No film or photographs of the tests have been released, but both tests included the use of 10-megaton atomic bombs. These blasts would have incinerated everything within 1.77 square miles of their epicenters while causing third-degree burns up to an area of 1,090 square miles.
10. Ivy Mike
On November 1, 1952, the US tested Ivy Mike over the Marshall Islands. Ivy Mike was the world’s first hydrogen bomb and had a yield of 10.4 megatons, making it 700 times as strong as the first atomic bomb.
Ivy Mike’s detonation was so powerful that it vaporized the Elugelab Island where it was detonated, leaving in its place a 164-foot-deep crater. The explosion’s mushroom cloud traveled 30 miles into the atmosphere.
9. Castle Romeo
Romeo was the second US nuclear detonation of the Castle Series of tests, which were conducted in 1954. All of the detonations took place over Bikini Atoll. Castle Romeo was the third-most powerful test of the series and had a yield of 11 megatons.
Romeo was the first device to be tested on a barge over open water instead of on a reef, as the US was quickly running out of islands upon which it could test nuclear weapons.
The blast would have incinerated everything within 1.91 square miles.
8. Soviet Test #123
On October 23, 1961, the Soviets conducted nuclear test #123 over Novaya Zemlya. Test #123 used a 12.5 megaton nuclear bomb. A bomb of this size would incinerate everything within 2.11 square miles while causing third-degree burns in an area of 1,309 square miles.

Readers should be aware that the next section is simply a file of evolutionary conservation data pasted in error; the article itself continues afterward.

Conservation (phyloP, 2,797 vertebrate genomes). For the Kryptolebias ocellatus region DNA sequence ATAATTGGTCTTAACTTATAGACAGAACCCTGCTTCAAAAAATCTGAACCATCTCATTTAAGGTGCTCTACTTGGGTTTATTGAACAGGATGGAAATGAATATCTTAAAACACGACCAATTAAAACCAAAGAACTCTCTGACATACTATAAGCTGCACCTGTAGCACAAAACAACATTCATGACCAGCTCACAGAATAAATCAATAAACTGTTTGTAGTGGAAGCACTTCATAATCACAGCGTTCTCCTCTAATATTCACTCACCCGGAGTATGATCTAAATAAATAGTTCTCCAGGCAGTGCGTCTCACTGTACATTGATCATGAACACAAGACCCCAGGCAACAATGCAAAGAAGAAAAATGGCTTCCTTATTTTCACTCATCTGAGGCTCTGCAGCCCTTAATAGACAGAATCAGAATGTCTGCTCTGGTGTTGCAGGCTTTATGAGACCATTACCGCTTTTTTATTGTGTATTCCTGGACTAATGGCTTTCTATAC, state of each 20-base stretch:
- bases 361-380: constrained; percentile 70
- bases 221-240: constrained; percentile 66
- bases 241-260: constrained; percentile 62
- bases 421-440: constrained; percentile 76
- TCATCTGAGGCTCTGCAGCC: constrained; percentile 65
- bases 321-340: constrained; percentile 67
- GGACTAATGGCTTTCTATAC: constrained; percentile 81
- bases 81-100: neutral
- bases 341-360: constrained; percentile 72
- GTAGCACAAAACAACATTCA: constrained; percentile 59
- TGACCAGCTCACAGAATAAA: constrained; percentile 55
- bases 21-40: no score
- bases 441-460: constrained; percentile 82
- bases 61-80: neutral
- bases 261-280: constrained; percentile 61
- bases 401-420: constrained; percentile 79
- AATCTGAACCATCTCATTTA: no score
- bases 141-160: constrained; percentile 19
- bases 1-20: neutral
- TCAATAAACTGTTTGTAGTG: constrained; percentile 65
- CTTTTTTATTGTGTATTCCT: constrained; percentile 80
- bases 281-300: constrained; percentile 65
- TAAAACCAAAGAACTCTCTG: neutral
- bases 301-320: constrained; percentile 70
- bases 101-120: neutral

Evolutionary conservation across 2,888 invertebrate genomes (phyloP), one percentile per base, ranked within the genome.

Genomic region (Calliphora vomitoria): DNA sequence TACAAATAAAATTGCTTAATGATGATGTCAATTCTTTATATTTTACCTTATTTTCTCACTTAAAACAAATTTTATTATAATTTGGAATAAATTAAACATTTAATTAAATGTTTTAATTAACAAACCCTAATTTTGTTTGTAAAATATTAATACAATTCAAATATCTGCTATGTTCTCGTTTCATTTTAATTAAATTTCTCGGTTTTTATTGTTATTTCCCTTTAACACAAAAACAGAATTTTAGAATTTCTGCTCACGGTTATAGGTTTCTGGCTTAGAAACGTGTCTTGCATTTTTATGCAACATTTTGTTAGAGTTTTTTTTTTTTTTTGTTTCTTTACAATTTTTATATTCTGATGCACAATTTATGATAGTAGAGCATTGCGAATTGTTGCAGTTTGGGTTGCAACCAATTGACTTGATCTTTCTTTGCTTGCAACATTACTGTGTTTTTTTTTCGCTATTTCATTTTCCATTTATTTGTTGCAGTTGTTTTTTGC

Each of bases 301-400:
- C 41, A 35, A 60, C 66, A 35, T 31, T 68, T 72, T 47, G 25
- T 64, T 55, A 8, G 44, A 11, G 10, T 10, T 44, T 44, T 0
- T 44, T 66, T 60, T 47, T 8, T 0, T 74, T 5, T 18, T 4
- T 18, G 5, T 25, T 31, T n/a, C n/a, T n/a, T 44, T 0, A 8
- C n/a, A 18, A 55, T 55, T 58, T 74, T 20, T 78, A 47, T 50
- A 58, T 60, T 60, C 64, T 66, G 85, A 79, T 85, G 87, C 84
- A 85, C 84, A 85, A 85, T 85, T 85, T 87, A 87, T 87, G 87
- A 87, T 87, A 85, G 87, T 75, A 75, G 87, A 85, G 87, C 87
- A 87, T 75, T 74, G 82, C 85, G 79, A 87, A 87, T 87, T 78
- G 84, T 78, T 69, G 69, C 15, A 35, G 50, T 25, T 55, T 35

No footage or photographs of this nuclear test have been released.
7. Castle Yankee
Castle Yankee, the second-strongest of the Castle series tests, was conducted on May 4, 1954. The bomb was 13.5 megatons. Four days later, its fallout reached Mexico City, about 7,100 miles away.
6. Castle Bravo
Castle Bravo, detonated on February 28, 1954, was the first of the Castle series of tests and the largest US nuclear blast of all time.
Bravo was anticipated as a 6-megaton explosion. Instead, the bomb produced a 15-megaton fission blast. Its mushroom cloud reached 114,000 feet into the air.
The US military’s miscalculation of the test’s size resulted in the irradiation of approximately 665 inhabitants of the Marshall Islands and the radiation poisoning death of a Japanese fisherman who was 80 miles away from the detonation site.
3 (tie). Soviet Tests #173, #174, and #147
From August 5 to September 27, 1962, the USSR conducted a series of nuclear tests over Novaya Zemlya.Tests #173, #174, and #147 all stand out as being the fifth-, fourth-, and third-strongest nuclear blasts in history.
All three produced blasts of about 20 megatons, or about 1,000 times as strong as the Trinity bomb. A bomb of this strength would incinerate everything within 3 square miles.
No footage or photographs of these nuclear tests have been released.
2. Soviet Test #219